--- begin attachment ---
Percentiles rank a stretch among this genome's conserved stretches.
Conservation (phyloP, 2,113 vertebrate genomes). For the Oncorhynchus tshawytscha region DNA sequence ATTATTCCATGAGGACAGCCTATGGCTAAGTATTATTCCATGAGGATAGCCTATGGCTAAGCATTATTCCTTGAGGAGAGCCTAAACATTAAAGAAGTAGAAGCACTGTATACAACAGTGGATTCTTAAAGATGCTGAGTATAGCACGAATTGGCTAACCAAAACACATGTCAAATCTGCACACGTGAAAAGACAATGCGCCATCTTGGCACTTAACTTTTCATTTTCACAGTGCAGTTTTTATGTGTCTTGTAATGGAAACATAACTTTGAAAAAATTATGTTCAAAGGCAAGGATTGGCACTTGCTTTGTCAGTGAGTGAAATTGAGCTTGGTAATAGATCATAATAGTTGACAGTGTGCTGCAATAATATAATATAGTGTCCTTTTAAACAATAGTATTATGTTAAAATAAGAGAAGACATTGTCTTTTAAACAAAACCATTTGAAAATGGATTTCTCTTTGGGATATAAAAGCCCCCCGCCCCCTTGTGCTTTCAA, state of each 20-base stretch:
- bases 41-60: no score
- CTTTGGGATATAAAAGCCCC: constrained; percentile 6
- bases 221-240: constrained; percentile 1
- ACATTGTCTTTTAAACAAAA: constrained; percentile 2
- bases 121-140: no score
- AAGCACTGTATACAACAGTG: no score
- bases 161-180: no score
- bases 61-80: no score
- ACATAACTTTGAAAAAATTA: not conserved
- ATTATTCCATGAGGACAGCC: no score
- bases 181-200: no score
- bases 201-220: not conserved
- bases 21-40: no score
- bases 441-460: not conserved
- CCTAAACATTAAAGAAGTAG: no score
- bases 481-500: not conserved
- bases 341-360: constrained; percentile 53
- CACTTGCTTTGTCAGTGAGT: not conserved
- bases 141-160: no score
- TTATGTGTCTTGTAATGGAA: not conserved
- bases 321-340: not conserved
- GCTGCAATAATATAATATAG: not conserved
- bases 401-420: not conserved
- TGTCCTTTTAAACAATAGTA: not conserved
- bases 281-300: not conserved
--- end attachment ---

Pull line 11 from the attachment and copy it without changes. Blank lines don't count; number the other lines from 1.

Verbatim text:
- ACATAACTTTGAAAAAATTA: not conserved